Students in the North East will become the first in the country to take up a new policing degree programme aimed at getting more bobbies on the beat.

From September, the University of Sunderland is introducing Professional Policing programmes developed by staff with decades of experience in the Police service.

The courses aim to play a pivotal role in helping the Government to achieve its target of boosting police officer ranks by 20,000 over the next three years.

The programmes included a pioneering two-year accelerated course which would see potential officers attain all the criteria needed to immediately apply to become a police officer.

This is the latest addition to the University’s emergency services frontline programmes which already includes Nursing, Paramedic Science,  Medicine, and Pharmacy.

Ben Middleton, a former Head of Law from the University, has consulted on and set up the new programmes during the past 10 months.

Every aspect of the new training has been created by working with former police officers and the University is licensed by the College of Policing to run the programmes. The courses all follow the National Policing Curriculum and will provide students with the skills and knowledge to apply to become a police officer.

Ben said: “Sunderland is unique in that, for the first time, an accelerated two-year course is available, alongside the three year programme and Foundation year. Students will gain knowledge of theory and policing practice and will be taught by expert staff, drawing on our fantastic reputation in police investigations.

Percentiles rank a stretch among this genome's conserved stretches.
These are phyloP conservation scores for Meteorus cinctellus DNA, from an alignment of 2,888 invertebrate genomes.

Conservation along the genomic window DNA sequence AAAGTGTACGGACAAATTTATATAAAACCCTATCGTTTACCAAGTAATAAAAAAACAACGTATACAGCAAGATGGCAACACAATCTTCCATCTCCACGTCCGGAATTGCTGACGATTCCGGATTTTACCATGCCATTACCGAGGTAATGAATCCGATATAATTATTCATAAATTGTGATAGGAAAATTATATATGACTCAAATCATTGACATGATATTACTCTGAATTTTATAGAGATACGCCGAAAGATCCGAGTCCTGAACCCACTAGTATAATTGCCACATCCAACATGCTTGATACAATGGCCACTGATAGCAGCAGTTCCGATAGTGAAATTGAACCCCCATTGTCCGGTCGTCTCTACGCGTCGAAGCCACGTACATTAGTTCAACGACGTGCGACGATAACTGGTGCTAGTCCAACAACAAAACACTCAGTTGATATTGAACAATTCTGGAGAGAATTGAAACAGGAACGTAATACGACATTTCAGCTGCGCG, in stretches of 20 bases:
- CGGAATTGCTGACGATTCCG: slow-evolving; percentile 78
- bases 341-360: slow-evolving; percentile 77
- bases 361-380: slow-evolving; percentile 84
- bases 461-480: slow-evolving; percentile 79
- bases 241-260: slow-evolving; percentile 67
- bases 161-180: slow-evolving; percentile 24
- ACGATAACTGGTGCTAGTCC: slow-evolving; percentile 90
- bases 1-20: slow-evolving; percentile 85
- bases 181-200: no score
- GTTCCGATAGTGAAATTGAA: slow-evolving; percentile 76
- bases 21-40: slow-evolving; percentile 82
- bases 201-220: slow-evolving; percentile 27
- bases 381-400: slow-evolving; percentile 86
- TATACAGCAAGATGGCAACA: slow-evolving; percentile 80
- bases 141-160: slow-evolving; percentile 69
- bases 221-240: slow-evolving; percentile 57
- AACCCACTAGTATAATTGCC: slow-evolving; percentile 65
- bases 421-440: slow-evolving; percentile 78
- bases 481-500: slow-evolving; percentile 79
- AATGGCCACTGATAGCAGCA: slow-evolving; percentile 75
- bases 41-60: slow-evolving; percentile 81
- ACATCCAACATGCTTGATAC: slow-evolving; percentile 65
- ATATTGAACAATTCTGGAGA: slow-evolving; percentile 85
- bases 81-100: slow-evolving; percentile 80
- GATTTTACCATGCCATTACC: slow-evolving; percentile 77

“This will provide students with all the necessary requirements needed to apply for a role as a police officer in their chosen force.

“Universities have been working hard to address the need for more police officers and Sunderland is very much at the forefront of this.”

The University has been praised in recent months after nursing students were recruited to the NHS frontline at hospitals across the region to help at the peak of the pandemic.

The adding of Professional Policing to the University’s portfolio further cements the institution’s commitment to emergency frontline training.

Peter Kay, Head of School of Social Sciences, said: “We are very excited at the prospect of adding the Professional Policing Programmes to our already strong portfolio.

“One of our priorities has always been to support our community front line services and prepare graduates to contribute to that community.  These programmes will play an important part in that ongoing work.”

The programmes will draw on diverse experience from across the University to ensure that students are provided with the most up-to-date knowledge from expert academics in their fields, including: professional practice, police investigations, domestic violence, investigative management, law, social work and youth offending.